INTERVIEW: Julie Nathanson on making Gilda Dent her own person in BATMAN: THE LONG HALLOWEEN

Julie Nathanson is one of the most prolific voice masters in the industry lending her knacks to high-profile activities such as the Far Cry and Final Fantasy video game franchises. And somehow in between her presentation design, Nathanson has attained the time not only to pursue her interests in psychology earning a Master’s Degree in Clinical Psychology but likewise raise a family. In Batman: The Long Halloween, she singer Gilda Dent, the long-suffering and forgot bride of Gotham City District Attorney Harvey Dent before his tragic transformation into the villainous Two-Face. It’s a character with mental degree tailor-made for Nathanson.

Julie NathansonTaimur Dar: While the average person on the street who isn’t into comics likely hasn’t speak the original Long Halloween comic, I feel nearly everybody has seen Christopher Nolan’s Dark Knight movies which of course were influenced by Long Halloween. Before you became involved with this project were you a comic book reader or very well known Long Halloween?

Julie Nathanson: I had visualized the[ Nolan] movie. I have a smattering of comic books but I do not think it would be fair to categorize myself as a “comic book reader.” That tell me anything, I certainly affection comics and I have been lucky enough to play in this world of DC Comics. I certainly had understanding with this universe.

I did not grant myself to purchase and speak The Long Halloween until I had finished the principal recording. I did not want to be influenced because for me only organizing Gilda as her own party with her own inner live was so important to me and I wanted to be as consistent as what was on the page as possible. Tim Sheridan did such a beautiful place writing this script and the part unit has really made something magnificent.

This cast has been sitting on this secret for three years. We all know we have something special here and we all know we were invited to a very special party. Butch’s theories about how this world would be visually depicted and how Tim brought out the script from the source material, all of these things have felt so clearly special along the way.

Dar: That’s interesting to hear you say you read the comic exclusively after recording. After investigating the cinema myself, I definitely are of the view that screenwriter Tim Sheridan and the filmmakers didn’t change Gilda per se but they brought out nuances that enhanced her character while remaining true to her feeling. In hindsight, is there anything you think would have changed your execution if you read Long Halloween first?

Nathanson: Yes but I don’t know solely what would have changed. I’m going to sound like a hippy-dippy actor but to me, Gilda is now Gilda having colonized her in these two cinemas. There are certainly nuanced gaps, nonetheless. I can’t speak for how it would have altered my performance but I certainly agree with you that Tim did a sumptuou job of inducing insidiou alters particularly in her attribute that give her be singer so perfectly. It felt like a perfect transition so she could come alive on the screen and feel real. I’m always informed by the source material and it’s certainly rare for me to choose to hold learning more. Extremely because I knew the art would be different in some way, I really just wanted to work with what was in front of me. For the process I had as a performer, this is the world in which Gilda is living and there are not many depictions of her that I had found in comics. If it’s looking at her in The Long Halloween, I demand her to live in The Long Halloween “that were” creating. I was pleased to realize how perfectly it blended with the source material itself.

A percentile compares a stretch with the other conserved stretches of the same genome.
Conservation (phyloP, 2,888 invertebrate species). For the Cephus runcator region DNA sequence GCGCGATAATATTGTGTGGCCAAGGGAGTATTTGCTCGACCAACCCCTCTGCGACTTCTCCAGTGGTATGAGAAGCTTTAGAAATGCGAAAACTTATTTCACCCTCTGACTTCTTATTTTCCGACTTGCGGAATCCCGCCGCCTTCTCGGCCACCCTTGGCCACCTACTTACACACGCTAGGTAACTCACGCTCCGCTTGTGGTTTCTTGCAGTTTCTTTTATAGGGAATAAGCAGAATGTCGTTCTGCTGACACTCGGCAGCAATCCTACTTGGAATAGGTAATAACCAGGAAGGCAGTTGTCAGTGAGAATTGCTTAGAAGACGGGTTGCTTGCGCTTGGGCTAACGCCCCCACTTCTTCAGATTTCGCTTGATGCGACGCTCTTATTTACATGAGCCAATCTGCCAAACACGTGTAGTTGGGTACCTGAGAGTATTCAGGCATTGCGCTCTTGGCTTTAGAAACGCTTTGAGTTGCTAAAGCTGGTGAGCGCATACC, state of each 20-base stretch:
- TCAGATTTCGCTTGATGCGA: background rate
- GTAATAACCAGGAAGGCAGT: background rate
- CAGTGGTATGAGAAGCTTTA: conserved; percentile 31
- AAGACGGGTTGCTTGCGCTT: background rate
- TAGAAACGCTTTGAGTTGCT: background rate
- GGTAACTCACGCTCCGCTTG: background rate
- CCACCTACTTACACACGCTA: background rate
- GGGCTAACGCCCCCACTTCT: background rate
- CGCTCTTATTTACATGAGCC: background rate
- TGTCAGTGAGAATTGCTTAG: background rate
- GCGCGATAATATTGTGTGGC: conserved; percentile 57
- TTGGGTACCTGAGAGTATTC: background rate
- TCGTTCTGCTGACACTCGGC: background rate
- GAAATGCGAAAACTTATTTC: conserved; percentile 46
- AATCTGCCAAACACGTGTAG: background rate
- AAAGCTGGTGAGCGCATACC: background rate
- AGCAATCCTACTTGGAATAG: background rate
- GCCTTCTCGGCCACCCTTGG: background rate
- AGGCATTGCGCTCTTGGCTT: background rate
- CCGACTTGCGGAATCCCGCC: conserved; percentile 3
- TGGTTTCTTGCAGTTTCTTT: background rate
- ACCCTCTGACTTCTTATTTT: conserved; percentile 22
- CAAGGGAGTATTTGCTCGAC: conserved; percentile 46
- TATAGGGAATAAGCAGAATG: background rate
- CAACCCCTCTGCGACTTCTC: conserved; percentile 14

Julie NathansonDar: In addition to being able to Gilda Dent, you likewise voice a small uncredited persona as a young Babs Gordon pre-Batgirl. I was telling screenwriter Tim Sheridan that it’s my favorite situation in the movie and he mentioned it was to illustrate the price of service for people in Gotham City like Gordon. I foresee anyone who grew up with a parent whose job interfered with their family life can associate. Working in the entertainment industry can definitely affect how present you are in a child’s life, so being a parent yourself did this scene have any resonance for you?

Nathanson: That is a phenomenally deep question and I am going to answer it frankly! Yes, it actually did have resonance for me. I have a son and he is eleven. I’m working all the time. I’m going to knock on wood because I adore my work and I relish my job. But I am acutely well understood when to make sure I am spending time with this person that I cherish so profoundly. I know there are responsibilities as a working parent to be able to continue to work as a support to my family.

That scene and that know of a parent not being able to be present for something special are more in line with what I don’t want my son to feel and that I be maintained in knowledge as I prop perspective. My connection with him needs to come first so that I don’t have a scene in “peoples lives” where he feels that I have chosen to be called to work over something that was deeply important to him. That one was right in my heart.

Batman: The Long Halloween is available tomorrow on Digital and on Blu-ray.

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